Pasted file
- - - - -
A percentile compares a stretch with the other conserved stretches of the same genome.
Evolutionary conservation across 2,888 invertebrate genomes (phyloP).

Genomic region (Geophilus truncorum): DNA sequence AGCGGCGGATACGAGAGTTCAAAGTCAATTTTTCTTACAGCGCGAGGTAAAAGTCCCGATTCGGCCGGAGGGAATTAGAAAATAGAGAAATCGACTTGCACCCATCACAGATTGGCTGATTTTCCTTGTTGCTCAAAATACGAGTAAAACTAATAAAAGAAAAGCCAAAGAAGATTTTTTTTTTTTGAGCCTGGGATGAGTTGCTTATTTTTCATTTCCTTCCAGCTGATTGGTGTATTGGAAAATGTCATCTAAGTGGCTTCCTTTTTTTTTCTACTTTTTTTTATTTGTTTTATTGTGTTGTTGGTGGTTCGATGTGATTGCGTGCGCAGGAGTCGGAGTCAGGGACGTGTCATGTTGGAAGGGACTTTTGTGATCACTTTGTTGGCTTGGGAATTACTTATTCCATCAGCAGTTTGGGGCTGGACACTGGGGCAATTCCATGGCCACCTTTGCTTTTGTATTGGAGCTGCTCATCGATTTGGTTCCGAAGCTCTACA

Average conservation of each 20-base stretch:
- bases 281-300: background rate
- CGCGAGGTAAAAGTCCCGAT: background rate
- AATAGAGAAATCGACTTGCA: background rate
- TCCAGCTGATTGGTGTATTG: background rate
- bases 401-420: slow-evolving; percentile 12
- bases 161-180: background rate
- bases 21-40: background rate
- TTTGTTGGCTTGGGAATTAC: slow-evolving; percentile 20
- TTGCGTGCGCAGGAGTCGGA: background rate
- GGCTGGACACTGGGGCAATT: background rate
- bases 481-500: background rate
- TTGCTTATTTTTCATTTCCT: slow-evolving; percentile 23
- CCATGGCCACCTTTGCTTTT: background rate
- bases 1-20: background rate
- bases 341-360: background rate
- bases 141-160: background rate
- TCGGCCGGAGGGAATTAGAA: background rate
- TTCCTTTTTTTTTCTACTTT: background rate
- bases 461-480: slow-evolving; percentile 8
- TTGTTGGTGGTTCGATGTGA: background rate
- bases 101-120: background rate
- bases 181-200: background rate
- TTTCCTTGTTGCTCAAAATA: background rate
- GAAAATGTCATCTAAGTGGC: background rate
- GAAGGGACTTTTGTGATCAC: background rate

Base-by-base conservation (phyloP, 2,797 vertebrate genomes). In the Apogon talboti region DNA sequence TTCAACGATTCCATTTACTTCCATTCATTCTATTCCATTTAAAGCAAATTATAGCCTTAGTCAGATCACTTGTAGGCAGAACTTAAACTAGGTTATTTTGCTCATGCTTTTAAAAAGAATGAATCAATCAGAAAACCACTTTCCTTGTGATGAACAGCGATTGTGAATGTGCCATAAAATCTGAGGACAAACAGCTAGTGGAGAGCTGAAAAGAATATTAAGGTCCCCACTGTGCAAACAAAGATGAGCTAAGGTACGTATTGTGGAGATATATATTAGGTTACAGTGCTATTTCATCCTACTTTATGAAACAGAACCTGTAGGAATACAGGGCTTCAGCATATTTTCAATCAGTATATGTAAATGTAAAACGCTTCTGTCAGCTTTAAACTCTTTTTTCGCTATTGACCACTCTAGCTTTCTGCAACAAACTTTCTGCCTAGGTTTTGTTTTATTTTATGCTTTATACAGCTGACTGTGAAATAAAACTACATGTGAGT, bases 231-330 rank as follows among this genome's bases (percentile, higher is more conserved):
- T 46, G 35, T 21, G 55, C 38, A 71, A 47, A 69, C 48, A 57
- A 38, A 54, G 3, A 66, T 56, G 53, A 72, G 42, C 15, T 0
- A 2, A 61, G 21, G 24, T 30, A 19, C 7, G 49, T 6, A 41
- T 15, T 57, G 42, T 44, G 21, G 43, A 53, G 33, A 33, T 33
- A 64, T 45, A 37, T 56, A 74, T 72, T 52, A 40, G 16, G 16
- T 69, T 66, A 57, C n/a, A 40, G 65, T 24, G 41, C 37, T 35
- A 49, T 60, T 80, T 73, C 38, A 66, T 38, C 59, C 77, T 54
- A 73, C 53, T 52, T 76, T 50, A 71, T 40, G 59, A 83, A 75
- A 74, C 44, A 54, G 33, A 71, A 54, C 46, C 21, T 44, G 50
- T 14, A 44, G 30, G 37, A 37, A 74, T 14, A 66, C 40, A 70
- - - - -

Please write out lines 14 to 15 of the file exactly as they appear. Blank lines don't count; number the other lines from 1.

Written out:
- GGCTGGACACTGGGGCAATT: background rate
- bases 481-500: background rate